Juniors on display at Orange Bowl

BY foxsports • December 17, 2009

Agents sniffing out future clients, coaches checking stylistic trends, and an interesting bunch of South Florida tennis fanatics are to be found roaming the grounds of Crandon Park on Key Biscayne during the Dunlop Orange Bowl -- long acknowledged as the world’s premier junior event.

It was no different this December and, by the time it was all over, some new names had been added to those considered to be on the brink of a bright and lucrative pro career.

Obviously the winners of the Under 18 Boys and Girls singles figured on the list -- Frenchman Gianni Mina who beat Arthur de Greef of Belgium and Gabriela Dabrowski of Canada who upset the world No. 1 junior from France, Kristina Mladenovic, 6-3, 2-6, 7-5 in the Girls’ Final.

But there were others, including two who have been raised these past few years under the discerning eye of John Evert up the road at Boca Raton. Both ultimately lost to Mladenovic but by then 16-year-old Ajla Tomljanovic and 14-year-old Madison Keys had done enough to convince onlookers that they have what it takes to compete on the WTA Tour.

Keys is, naturally, a little way off that yet but she had the powerful Mladenovic on the backfoot for periods of the second set and just needed to show a touch more aggression on a couple of important points that could have changed the match. In the end she got outhit 6-7, 7-5, 6-1 and was annoyed with herself.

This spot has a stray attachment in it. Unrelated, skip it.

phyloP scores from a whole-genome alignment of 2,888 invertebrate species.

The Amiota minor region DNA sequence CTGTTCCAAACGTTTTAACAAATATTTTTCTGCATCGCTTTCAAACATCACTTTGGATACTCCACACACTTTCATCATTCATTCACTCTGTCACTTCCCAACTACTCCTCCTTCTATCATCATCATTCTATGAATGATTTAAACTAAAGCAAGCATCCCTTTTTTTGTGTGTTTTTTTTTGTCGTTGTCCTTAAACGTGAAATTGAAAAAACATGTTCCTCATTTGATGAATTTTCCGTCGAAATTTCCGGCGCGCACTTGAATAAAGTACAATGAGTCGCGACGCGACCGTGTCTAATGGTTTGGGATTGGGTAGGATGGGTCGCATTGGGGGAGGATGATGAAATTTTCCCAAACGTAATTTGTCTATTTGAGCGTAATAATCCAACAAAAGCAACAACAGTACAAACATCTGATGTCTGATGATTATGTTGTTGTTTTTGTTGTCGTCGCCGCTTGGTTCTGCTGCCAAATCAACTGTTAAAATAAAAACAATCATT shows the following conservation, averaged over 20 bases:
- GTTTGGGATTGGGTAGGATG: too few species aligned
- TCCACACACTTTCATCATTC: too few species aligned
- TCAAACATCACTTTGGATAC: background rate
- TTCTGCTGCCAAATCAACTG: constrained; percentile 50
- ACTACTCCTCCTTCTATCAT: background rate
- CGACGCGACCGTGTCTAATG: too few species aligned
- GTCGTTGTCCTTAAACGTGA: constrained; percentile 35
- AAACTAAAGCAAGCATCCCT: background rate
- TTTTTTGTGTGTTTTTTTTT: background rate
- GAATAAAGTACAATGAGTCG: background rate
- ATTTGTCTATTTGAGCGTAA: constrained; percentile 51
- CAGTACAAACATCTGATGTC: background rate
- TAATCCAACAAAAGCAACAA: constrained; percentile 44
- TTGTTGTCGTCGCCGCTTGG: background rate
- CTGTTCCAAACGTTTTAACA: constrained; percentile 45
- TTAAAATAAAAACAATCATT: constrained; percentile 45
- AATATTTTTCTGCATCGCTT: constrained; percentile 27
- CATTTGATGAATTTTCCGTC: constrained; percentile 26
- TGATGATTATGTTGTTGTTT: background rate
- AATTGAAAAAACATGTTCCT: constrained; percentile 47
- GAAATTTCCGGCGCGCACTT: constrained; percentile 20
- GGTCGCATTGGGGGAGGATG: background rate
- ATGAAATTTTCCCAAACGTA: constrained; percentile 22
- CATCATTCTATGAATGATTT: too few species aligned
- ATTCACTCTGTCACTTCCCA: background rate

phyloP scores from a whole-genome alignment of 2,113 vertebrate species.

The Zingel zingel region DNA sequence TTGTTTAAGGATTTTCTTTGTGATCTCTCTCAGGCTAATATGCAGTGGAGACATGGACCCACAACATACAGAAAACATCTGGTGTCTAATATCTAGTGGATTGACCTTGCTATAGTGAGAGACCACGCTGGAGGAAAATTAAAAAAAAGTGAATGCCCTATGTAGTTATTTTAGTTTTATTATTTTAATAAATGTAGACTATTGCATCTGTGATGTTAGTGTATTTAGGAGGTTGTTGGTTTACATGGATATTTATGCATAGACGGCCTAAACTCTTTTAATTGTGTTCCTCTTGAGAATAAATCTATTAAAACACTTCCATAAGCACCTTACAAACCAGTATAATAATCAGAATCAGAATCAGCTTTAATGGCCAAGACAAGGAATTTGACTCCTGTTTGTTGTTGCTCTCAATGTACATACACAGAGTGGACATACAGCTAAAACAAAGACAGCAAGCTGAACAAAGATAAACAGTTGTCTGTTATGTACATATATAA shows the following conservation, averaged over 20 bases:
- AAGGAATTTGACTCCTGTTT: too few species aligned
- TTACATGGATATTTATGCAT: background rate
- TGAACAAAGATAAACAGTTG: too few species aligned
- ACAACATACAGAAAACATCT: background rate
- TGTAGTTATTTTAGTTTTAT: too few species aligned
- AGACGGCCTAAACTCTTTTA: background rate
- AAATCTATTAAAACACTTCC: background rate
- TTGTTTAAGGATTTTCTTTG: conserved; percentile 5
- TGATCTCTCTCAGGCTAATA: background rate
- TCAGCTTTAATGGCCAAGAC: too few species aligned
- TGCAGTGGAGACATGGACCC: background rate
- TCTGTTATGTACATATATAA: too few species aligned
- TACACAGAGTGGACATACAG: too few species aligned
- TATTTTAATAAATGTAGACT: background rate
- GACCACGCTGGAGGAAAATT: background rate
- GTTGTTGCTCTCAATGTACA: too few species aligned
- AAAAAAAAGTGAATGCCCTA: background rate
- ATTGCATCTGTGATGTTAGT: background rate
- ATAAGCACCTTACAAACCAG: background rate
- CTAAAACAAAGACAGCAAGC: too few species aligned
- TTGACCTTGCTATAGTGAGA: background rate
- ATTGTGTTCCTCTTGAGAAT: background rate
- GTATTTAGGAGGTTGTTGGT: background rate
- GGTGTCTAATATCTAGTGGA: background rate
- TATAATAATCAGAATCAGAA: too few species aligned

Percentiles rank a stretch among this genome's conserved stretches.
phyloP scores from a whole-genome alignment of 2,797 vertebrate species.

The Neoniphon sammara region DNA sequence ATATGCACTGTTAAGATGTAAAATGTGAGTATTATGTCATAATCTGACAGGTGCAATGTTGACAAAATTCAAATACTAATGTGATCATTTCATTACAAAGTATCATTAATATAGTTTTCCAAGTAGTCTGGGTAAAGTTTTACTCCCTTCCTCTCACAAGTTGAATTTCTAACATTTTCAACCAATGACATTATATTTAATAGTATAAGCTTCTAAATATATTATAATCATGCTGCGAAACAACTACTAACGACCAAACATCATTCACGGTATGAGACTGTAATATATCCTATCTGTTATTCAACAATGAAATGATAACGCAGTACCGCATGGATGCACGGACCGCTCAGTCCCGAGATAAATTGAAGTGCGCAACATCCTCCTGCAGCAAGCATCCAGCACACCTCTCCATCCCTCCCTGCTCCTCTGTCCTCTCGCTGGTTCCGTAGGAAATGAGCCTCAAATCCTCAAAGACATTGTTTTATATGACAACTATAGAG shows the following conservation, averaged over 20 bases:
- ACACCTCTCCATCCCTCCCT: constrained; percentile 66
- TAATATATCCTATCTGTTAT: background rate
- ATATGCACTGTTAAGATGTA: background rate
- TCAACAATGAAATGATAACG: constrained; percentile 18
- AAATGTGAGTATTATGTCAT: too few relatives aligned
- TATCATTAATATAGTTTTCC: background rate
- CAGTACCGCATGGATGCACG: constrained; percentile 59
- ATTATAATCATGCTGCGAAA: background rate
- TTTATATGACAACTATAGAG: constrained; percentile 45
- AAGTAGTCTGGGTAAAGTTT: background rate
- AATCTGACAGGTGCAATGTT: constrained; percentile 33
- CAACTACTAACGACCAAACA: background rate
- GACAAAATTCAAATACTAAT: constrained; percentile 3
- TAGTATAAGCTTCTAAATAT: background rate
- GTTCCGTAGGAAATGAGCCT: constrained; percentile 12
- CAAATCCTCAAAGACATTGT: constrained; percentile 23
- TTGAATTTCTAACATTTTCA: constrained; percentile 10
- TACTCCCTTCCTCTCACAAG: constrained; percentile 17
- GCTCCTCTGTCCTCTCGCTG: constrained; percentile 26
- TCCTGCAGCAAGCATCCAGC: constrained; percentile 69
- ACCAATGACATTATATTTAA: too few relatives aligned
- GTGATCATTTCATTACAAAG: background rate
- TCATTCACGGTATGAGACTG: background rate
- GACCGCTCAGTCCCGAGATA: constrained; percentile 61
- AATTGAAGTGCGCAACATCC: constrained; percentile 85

“Madison thinks she should win every match she plays in the juniors and gets upset when she doesn’t,” said Evert. “Confidence is a great asset and her game is developing fast.”

Tomljanovic, whose father, Radko, was an Olympic handball player for Croatia, came to the Evert Academy at the age of 13 and has grown into an imposing athlete who is heading straight for the pros.
Already ranked around 300 in the world on the WTA computer, the world’s No. 6 junior is just starting to show signs of doing better at the higher level.

“Ajla plays to about 8 percent of her true potential in pro matches, based on what she is capable of in practice, but only about 4 percent in junior matches,” says Evert. “She has an unbelievable work ethic and is something of a late bloomer.”

Although capable at the net -- an aspect of her game Evert is keen for her to work on -- Ajla’s strength lies in a backhand that is hit flat and hard, frequently clearing the net by less than an inch.

“It’s her big weapon and we don’t want to tamper with it too much,” says Evert, “but we are trying to get just a little spin into the shot to create a margin of safety.”

Tomljanovic had her big moment when she soundly defeated the U.S. junior champion, Heather Watson, 6-2, 6-3 in the quarterfinals. Watson, a fleet-footed English girl with a little of the Evonne Goolagong about her, did not have a good serving day and was simply overpowered by the Croat.

Dabrowski, a 17-year-old from Ottawa who said she had no expectations at the start of the week because she had been suffering from a knee injury, and Mina -- who has Rafael Nadal as his idol despite a distinct resemblance to countryman Gael Monfils -- created something of a co-incidence by winning the title in the same year. The only other time a Canadian girl and a French boy won the Orange Bowl also happened in the same year -- 1982.

Then it was Carling Bassett-Seguso and Guy Forget, now the French Davis Cup captain, who were the winners. Dabrowski and Mina would do well to take them both as role models.

Richard Evans, who commentated at Wimbledon on BBC Radio for 20 years, has been covering tennis since the 1960s and has reported on more than 150 Grand Slams. He is the author of 15 books, including the official history of the Davis Cup and the unofficial history of the modern game in "Open Tennis." He lives in Florida but is still on the tour 20 weeks in the year.


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